WAN Accelerators● A pair (or cluster) of WAN accelerators will tend to be deployed between your last router before the WAN router and the WAN router at either end of a high-volume or low capacity WAN link● Each end builds a data dictionary which is exchanged with the other members and then sends just the dictionary entries● Consider, much of IP traffic relates to the various packet headers, using a WAN accelerator can reduce the amount of traffic being sent over a known link, especially with high traffic targets (such as MS-AD servers or DNS)
Proxy● Most of you will have seen/heard of these, particularly if you work for a company of any size above 2 or 3 employees.● Usually deployed to broker a connection between you and a web server, a proxy will intercept the connection request to a remote server, do “stuff” with the content (cache it, filter it, strip stuff out, etc.) and then give you the content.● It used to be very common before NAT was prevalent in network connections, letting several machines connect to the internet, appearing as one IP or service.
Reverse Proxy● A reverse proxy exposes several services as one device sharing common ports● Sometimes used to encrypt public traffic (HTTPS → HTTP), while permitting the private traffic to be intercepted and actions performed upon it (e.g. AV scans)● Mostly seen with web servers, but sometimes mail, FTP or even several services on one port using a principal called multiplexing● See also services such as pagekite which permits remote devices to share their web services with a public URL
Host Based Firewall● Usually best examples of these are IPTables for Linux, Microsoft Firewall for Windows, PFSense for BSD.● They prevent inbound connections where unexpected, and outbound connections where specified.● Good for when youre on public wifi, 3g or raw internet. Useful if youve got a virus infection elsewhere in your local network.
Firewall (L2)● A layer 2 firewall looks at the IP headers only (source IP and port, destination IP and port)● Its called a layer 2 firewall, or sometimes a “bump in the wire”, because its invisible to the devices either side of the firewall● It will typically only have a management address, and will be connected between a switch and a router, or between a switch and a server.
Firewall (L3)● Most common firewall deployment.● Inspect inbound and outbound connections from a network, matching a white/black list.● A common place to perform NAT● This role, on a home network, is performed by your cable modem or ADSL router, usually...
Firewall (L7)● Otherwise known as an Application Firewall● This inspects traffic in known protocols (e.g. HTTP, HTTPS, FTP, SMTP, etc.) and applies Accept/Deny/Drop rules to those protocols.● It is usually considered to be slower than L3 firewalls (sometimes even 1/10th as fast)● Frequently used to hand off AV scanning etc.● Usually deployed after an L3 Firewall
Intrusion Protection System● Much like the L2 Firewalls, IPS devices tend to be “bump-in-the-wire” devices.● They look for network anomalies● Typically, IPS systems are updated more frequently than firewalls● Some IPS devices can update L2, L3 and L7 firewalls to protect immediately against network threats.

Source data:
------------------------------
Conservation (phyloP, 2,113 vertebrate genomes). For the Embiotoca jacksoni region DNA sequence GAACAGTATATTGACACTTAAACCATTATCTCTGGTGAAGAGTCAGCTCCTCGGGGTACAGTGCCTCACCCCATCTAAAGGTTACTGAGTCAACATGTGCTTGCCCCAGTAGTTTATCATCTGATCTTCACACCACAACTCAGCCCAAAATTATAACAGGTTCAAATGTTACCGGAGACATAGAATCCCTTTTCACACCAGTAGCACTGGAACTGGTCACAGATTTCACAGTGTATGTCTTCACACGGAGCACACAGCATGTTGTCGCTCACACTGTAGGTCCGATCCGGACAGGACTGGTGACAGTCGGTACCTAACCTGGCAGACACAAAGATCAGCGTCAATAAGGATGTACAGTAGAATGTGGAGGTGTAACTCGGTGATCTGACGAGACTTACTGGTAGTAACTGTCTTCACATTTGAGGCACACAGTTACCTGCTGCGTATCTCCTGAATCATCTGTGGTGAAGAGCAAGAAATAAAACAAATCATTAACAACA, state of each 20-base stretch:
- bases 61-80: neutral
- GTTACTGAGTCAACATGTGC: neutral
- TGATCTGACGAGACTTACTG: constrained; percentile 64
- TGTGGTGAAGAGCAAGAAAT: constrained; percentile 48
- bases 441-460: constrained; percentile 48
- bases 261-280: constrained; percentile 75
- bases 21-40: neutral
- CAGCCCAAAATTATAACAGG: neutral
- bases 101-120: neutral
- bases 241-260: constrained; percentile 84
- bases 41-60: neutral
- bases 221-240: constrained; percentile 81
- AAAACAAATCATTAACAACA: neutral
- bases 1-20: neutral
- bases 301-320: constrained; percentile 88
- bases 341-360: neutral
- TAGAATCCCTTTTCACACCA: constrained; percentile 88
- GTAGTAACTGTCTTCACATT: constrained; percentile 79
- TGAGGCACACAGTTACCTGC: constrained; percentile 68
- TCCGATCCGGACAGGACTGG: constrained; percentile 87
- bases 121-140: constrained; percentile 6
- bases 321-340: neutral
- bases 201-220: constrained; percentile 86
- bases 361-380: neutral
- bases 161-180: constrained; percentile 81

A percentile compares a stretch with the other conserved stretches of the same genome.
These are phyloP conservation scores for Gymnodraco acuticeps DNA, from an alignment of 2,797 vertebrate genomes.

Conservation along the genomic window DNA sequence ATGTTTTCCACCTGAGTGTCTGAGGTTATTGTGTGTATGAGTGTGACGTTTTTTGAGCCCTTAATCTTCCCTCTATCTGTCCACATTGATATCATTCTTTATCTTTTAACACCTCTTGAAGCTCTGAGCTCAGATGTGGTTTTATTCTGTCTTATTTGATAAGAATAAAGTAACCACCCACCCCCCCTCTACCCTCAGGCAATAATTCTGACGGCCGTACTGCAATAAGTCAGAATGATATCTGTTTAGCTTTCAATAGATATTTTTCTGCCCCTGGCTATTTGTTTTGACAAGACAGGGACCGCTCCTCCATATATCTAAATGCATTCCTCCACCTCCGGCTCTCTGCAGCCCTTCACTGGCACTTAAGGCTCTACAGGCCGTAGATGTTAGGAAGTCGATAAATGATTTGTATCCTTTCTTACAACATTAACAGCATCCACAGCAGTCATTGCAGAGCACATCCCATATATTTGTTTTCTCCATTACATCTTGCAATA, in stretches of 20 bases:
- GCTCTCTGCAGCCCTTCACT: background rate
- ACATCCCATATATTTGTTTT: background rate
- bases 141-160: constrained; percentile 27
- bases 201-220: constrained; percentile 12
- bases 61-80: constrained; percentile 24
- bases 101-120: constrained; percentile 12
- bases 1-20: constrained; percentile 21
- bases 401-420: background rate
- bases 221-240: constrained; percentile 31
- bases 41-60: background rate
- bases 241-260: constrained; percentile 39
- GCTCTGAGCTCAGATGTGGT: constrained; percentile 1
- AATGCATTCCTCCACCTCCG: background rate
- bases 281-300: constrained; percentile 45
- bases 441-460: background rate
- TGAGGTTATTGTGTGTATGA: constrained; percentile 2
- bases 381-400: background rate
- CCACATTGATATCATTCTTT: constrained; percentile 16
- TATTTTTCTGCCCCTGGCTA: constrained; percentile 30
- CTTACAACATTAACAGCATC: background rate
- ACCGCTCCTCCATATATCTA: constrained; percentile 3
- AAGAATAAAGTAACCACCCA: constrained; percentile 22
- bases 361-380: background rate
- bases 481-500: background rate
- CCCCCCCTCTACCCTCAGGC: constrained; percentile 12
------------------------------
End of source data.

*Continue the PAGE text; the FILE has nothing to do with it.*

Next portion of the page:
Load Balancer● A load balancer MAY – Work with a device to see how much load it is under – Look at how much traffic has been sent to a device – Round-Robin traffic to each “up” member – Poll each member to see whether its still accepting requests● And then will pass traffic from each request to one of the members of a cluster.● Frequently seen in front of DNS servers, Web Servers, SMTP servers, etc.
VPN Terminators● Usually seen in IPSec or SSL varieties● Will terminate lots of incoming connections from external workers● Mostly implemented as a hardware appliance, although many L3 firewalls will also perform the same role on existing hardware● IPSec VPNs largely being replaced with SSL VPNs for “Road Warriors” and home workers, although Site-To- Site VPNs are still the domain of IPSec and Hardware gateways
OK, thats enough devices, howabout troubleshooting some of this?● Tools include: – ifconfig/ipconfig ● Check your interfaces are up, and passing traffic OK – netstat ● Check your routing table and active/listening connections – ping/traceroute ● Check your connectivity from host to host – nslookup/dig/whois ● Check your DNS responses – nmap ● Check a devices listening services, your Network Topology, OS and App fingerprints – Packet Captures (e.g. wireshark, tcpdump, snoop) ● Check the traffic looks right
If weve got time, we can talk aboutsome protocols, if youre interested?● Hands up if you want to talk protocols – Such as HTTP and HTTPS – Or why SFTP is not the same as FTPS or FTP ● And what is the difference between Active and Passive FTP – Why SSH is better than Telnet, and SCP is better than FTP – How DNS works (I might need some help on this :D) – How DHCP works – Different VPN technologies (IPsec, OpenVPN, PPTP, SSH, and more) – Or something else...... you choose!
“There and back again”How The Internet WorksPhoto: http://www.flickr.com/photos/86530412@N02/8210762750/ by StockMonkeys.com Questions?